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ECD Investor Group v. Credit Suisse International

United States District Court, S.D. New York

August 28, 2017

ECD INVESTOR GROUP, et al., Plaintiffs,
v.
CREDIT SUISSE INTERNATIONAL, et al., Defendants.

          OPINION & ORDER

          SARAH NETBURN, United States Magistrate Judge

         On March 28, 2017, Defendants Credit Suisse International and Credit Suisse Securities USA (LLC) (jointly, “Credit Suisse”) filed a motion for summary judgment. ECF No. 156. This motion was supported by a declaration by counsel Christopher J. Clark seeking to introduce 119 exhibits. ECF No. 180. Plaintiffs object to and move to strike, in whole or in part, three such exhibits, the declarations of Deborah Burstein, ECF No. 180-116, Tobias Schraven, ECF No. 180-33, and Tucker Martin, ECF No. 180-34.[1] For the following reasons, Plaintiffs' motion to strike is GRANTED as to the Burstein Declaration and GRANTED in part and DENIED in part as to the Schraven and Martin Declarations. Credit Suisse is, however, granted leave to file an updated version of the Burstein Declaration by Wednesday, August 30, 2017.

         I. The Burstein Declaration

         Deborah Burstein is Director and Counsel at Credit Suisse Securities (USA) LLC. ECF No. 180-116 at ¶ 1. Her Declaration, which consists of three paragraphs, refers to a document bearing Bates number CS-ECD0000001 (“CS1”), a spreadsheet that contains a record of all sales of Energy Conversion Devices, Inc. (“ECD”) convertible notes and common stock “with or through” Credit Suisse during the Plaintiffs' proposed class period. Id. at ¶ 2. Burstein attests that “each and every purchase of ECD common stock effected with or through [Credit Suisse] during the [class period] can be found in CS1 and any subsequent sale of ECD common stock . . . can also be found in CS1. Therefore, if a particular client purchased ECD common stock through [Credit Suisse] . . . CS1 would reflect a common stock purchase into a specific account relating to the client. The common stock remained in that specific account . . . unless another transaction in CS1 shows the sale of common stock from that client's same account . . . .” Id. at ¶ 3.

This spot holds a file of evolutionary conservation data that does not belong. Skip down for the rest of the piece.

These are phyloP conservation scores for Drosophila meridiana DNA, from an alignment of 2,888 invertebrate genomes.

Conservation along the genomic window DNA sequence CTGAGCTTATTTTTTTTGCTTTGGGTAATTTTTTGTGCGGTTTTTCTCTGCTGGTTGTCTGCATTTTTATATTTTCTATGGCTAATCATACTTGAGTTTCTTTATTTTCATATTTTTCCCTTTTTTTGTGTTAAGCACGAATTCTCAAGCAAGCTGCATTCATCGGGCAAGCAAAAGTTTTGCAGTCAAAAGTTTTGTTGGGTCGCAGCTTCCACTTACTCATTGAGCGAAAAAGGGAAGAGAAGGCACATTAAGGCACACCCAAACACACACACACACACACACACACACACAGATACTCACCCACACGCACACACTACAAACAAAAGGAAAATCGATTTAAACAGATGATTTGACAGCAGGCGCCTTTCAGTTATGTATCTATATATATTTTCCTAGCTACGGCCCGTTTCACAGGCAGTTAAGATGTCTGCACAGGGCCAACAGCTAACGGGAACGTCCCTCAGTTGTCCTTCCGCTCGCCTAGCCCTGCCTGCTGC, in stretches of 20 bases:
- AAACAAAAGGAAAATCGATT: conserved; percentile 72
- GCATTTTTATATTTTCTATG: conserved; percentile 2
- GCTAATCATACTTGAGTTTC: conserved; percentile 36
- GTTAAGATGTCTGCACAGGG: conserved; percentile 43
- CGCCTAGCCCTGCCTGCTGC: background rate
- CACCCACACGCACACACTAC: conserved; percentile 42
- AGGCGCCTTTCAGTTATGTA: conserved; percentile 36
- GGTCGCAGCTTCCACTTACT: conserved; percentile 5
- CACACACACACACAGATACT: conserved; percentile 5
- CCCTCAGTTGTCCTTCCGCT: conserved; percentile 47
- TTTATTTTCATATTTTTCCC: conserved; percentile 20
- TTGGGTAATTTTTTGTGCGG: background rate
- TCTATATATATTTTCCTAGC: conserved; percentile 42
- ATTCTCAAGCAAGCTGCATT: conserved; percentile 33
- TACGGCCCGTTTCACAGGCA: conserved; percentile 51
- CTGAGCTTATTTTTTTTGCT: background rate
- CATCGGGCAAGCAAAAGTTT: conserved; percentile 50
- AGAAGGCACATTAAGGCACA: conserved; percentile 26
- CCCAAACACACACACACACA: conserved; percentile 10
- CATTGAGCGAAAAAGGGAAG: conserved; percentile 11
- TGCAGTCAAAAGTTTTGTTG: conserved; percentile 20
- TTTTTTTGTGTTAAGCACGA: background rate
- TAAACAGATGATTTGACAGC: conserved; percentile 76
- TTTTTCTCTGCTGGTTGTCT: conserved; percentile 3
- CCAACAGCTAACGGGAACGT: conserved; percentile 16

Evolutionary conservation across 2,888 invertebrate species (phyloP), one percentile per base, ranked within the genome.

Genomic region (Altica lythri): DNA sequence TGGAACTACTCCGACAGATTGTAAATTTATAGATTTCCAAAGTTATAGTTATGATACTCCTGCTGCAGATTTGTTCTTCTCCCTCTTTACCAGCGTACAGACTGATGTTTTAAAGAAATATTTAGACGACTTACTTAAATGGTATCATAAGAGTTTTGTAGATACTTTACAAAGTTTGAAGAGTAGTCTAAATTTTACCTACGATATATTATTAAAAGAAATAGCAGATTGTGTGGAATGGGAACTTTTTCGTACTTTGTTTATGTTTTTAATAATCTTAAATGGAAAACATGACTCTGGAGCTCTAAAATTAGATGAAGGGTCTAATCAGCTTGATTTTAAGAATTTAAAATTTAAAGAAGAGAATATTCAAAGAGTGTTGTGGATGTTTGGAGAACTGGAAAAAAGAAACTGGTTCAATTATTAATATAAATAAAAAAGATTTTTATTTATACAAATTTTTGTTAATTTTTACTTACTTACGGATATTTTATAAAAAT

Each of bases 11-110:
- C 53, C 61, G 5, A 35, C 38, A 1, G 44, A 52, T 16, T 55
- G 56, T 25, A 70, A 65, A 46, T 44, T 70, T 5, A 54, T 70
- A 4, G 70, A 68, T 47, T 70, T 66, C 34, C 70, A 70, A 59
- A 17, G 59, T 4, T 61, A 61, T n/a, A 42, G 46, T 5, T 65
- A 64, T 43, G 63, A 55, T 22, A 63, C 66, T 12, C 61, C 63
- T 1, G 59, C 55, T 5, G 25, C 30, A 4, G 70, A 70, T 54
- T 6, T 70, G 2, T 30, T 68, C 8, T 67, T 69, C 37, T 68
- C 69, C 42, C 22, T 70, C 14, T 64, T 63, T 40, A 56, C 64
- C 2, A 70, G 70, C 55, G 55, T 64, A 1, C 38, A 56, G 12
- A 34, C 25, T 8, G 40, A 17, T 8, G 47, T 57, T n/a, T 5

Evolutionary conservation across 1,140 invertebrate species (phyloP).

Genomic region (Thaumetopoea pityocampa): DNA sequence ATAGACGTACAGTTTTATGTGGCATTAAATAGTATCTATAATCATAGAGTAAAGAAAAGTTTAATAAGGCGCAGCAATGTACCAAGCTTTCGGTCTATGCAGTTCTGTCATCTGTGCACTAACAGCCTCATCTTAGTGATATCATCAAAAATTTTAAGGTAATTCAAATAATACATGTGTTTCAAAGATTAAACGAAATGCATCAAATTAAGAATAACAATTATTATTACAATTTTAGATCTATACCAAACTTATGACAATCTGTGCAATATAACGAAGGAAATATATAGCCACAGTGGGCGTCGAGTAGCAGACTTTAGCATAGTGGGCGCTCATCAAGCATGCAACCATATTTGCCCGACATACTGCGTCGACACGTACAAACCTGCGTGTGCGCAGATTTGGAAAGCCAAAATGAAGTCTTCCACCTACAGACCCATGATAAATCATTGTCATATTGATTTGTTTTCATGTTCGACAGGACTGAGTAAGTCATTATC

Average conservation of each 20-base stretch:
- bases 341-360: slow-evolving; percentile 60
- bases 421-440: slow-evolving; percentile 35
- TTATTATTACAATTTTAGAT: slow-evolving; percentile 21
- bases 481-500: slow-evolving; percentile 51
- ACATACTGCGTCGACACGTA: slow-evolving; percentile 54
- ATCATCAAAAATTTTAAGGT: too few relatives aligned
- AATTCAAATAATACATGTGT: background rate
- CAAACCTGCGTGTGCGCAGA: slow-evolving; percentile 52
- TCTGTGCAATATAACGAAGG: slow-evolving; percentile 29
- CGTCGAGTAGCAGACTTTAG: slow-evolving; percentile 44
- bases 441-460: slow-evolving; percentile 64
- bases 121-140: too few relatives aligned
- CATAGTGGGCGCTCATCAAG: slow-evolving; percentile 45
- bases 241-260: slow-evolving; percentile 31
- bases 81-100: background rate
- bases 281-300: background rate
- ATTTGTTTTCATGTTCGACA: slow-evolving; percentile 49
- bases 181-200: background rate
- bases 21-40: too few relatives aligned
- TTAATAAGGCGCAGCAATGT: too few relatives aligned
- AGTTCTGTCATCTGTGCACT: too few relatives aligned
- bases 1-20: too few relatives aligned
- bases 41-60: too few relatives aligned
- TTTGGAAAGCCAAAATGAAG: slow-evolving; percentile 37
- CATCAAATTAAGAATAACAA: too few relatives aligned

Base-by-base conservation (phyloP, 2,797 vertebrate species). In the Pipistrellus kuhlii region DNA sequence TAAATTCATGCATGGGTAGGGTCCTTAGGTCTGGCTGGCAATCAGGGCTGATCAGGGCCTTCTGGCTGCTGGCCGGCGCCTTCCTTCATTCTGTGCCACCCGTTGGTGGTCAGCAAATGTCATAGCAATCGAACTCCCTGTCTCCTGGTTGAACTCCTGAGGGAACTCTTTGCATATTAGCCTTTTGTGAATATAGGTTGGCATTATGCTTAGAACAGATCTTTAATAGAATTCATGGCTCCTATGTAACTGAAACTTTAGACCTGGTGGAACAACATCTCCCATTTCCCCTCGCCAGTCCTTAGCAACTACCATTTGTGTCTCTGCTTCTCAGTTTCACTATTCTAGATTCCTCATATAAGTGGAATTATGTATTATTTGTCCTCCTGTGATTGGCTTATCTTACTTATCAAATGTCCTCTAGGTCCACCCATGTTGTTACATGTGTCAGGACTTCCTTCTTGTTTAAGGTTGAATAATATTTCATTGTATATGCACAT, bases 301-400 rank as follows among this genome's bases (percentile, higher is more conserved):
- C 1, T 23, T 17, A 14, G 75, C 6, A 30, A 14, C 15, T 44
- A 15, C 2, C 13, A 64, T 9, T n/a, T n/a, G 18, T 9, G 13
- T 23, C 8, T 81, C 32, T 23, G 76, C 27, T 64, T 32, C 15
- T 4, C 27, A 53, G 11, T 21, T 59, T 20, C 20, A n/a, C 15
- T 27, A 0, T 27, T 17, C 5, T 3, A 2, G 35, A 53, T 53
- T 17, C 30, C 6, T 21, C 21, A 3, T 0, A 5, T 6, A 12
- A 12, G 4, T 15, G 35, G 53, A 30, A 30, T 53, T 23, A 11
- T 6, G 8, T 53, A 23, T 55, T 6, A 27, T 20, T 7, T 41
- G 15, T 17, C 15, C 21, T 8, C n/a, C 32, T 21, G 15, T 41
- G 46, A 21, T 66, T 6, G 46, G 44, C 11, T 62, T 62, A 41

Plaintiffs advance two principal arguments in support of their motion to strike the Burstein Declaration. First, they contend that the Declaration should be stricken pursuant to Federal Rules of Civil Procedure 26(a)(1)(A) and 37(c)(1) because Burstein was never disclosed as a fact witness. According to Plaintiffs, Credit Suisse is using Burstein to “testify to new facts” five months after the close of fact discovery, and they have therefore not had the opportunity to test her assertions in discovery. ECF No. 174, Pls.' Br. at 6. Second, they argue that the Declaration is not based on Burstein's personal knowledge as required by Federal Rule of Civil Procedure 56(c)(4) because it fails to explain how Burstein, as an attorney, knows the content of the spreadsheet or the completeness of the trading data therein.

         A. Failure to Disclose Burstein as a Fact Witness

         Federal Rule of Civil Procedure 26(a)(1)(A) requires parties to designate all individuals “likely to have discoverable information-along with the subjects of that information-that the disclosing party may use to support its claims or defenses.” A party that has not complied with the initial disclosure rule may not “use that information or witness to supply evidence on a motion, at a hearing, or at a trial, unless the failure was substantially justified or harmless.” Fed.R.Civ.P. 37(c)(1).